Non-entry rescue, of course, requires the right equipment be in place before the accident occurs. This can be an effective and less-risky solution to potentially life-threatening situations. Proper training and preparation are essential for this approach to be successful.
Finally there is full-blown confined space entry and rescue. This is riskiest for the rescuer and requires good planning and extensive training to be effective. The trained rescuer (or confined space entrant) must evaluate the confined space to determine what dangers await their potential rescue team. This is a crucial first step if the rescue team wants to avoid becoming another group of victims.
If the atmosphere of the confined space is toxic or oxygen depleted, worker rescue must happen in a very timely manner – an entry team only has four minutes once a worker passes out before worker rescue becomes body retrieval. Unless a worker is simply injured within a confined space, and not in a dire life-threatening predicament, the elapsed time it takes to get the rescue team onsite and set up is often too slow to save lives. This is why self-rescue and non-entry planning and preparation is so crucial in industrial confined space situations.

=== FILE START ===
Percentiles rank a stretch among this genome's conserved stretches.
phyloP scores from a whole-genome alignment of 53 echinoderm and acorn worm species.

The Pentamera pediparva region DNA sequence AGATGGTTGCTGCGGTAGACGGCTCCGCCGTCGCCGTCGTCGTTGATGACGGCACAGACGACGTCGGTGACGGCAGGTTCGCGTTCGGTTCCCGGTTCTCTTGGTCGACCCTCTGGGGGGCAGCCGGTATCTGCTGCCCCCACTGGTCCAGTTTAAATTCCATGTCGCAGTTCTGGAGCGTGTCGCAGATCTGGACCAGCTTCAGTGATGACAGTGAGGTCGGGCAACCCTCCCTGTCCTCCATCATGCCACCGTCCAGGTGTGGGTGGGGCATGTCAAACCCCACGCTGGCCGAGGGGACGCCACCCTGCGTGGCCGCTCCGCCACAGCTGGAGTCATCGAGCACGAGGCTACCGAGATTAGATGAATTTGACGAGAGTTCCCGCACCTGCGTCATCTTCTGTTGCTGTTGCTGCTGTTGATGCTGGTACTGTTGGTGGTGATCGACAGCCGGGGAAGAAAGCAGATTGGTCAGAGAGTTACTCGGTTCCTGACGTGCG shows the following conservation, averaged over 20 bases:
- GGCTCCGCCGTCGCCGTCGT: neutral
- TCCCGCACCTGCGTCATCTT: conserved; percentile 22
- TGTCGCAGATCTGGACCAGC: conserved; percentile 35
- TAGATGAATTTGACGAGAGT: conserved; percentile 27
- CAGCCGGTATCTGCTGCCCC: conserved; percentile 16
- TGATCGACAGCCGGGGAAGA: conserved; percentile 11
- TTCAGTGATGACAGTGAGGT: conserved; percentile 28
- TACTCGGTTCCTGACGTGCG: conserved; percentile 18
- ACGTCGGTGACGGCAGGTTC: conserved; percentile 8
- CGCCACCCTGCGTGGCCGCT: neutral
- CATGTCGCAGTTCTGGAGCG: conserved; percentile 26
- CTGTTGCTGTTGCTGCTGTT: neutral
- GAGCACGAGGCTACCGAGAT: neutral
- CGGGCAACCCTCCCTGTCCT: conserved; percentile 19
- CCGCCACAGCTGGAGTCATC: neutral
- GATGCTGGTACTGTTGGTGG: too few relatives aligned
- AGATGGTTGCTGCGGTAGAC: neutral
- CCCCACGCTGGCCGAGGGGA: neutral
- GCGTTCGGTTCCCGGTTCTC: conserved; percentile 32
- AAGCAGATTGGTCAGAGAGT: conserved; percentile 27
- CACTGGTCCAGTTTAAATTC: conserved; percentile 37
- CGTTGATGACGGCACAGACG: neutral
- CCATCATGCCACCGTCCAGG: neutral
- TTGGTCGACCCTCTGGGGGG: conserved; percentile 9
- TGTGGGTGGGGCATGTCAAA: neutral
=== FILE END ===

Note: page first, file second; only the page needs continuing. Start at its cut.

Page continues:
Once an entry team arrives on-site, they must deploy their equipment – a tripod or other overhead anchor points and winch or similar rope access system, they must test the air with a gas detector, secure the immediate area and put on their harnesses, helmets and other personal protective gear – before the rescue attempt can be made. All this takes precious time as the incapacitated workers continue to be subjected to the dangerous atmosphere that may have caused the problem in the first place.